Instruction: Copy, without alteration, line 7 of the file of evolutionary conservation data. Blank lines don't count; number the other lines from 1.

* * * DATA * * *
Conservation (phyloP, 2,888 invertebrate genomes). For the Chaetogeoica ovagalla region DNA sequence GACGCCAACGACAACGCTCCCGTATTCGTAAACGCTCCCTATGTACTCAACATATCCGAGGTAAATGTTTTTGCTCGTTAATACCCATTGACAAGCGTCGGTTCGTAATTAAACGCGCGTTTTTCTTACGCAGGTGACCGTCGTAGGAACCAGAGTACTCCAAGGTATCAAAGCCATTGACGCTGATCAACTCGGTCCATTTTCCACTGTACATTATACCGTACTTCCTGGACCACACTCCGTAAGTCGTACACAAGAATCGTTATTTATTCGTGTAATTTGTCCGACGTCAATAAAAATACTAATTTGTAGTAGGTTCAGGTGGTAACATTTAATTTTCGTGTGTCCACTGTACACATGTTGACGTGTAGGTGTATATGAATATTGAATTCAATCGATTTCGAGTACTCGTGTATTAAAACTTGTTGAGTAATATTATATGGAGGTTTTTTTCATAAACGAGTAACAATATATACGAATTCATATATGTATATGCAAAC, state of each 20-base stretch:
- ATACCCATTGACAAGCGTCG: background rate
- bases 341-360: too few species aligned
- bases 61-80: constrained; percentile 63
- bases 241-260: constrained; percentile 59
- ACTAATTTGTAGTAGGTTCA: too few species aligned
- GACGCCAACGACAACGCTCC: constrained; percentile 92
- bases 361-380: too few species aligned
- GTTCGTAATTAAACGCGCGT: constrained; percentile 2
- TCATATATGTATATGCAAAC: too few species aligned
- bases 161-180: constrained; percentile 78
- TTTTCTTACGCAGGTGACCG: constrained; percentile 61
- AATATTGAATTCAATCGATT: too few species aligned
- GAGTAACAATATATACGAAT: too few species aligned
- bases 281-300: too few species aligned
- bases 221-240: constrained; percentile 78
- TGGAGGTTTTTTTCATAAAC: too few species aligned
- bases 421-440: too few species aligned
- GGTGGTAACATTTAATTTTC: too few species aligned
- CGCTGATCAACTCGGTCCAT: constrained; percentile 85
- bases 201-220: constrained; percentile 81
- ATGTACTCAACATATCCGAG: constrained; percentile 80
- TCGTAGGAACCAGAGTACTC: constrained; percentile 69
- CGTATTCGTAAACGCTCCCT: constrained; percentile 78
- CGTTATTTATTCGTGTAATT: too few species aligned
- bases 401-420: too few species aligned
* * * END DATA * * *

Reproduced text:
- GACGCCAACGACAACGCTCC: constrained; percentile 92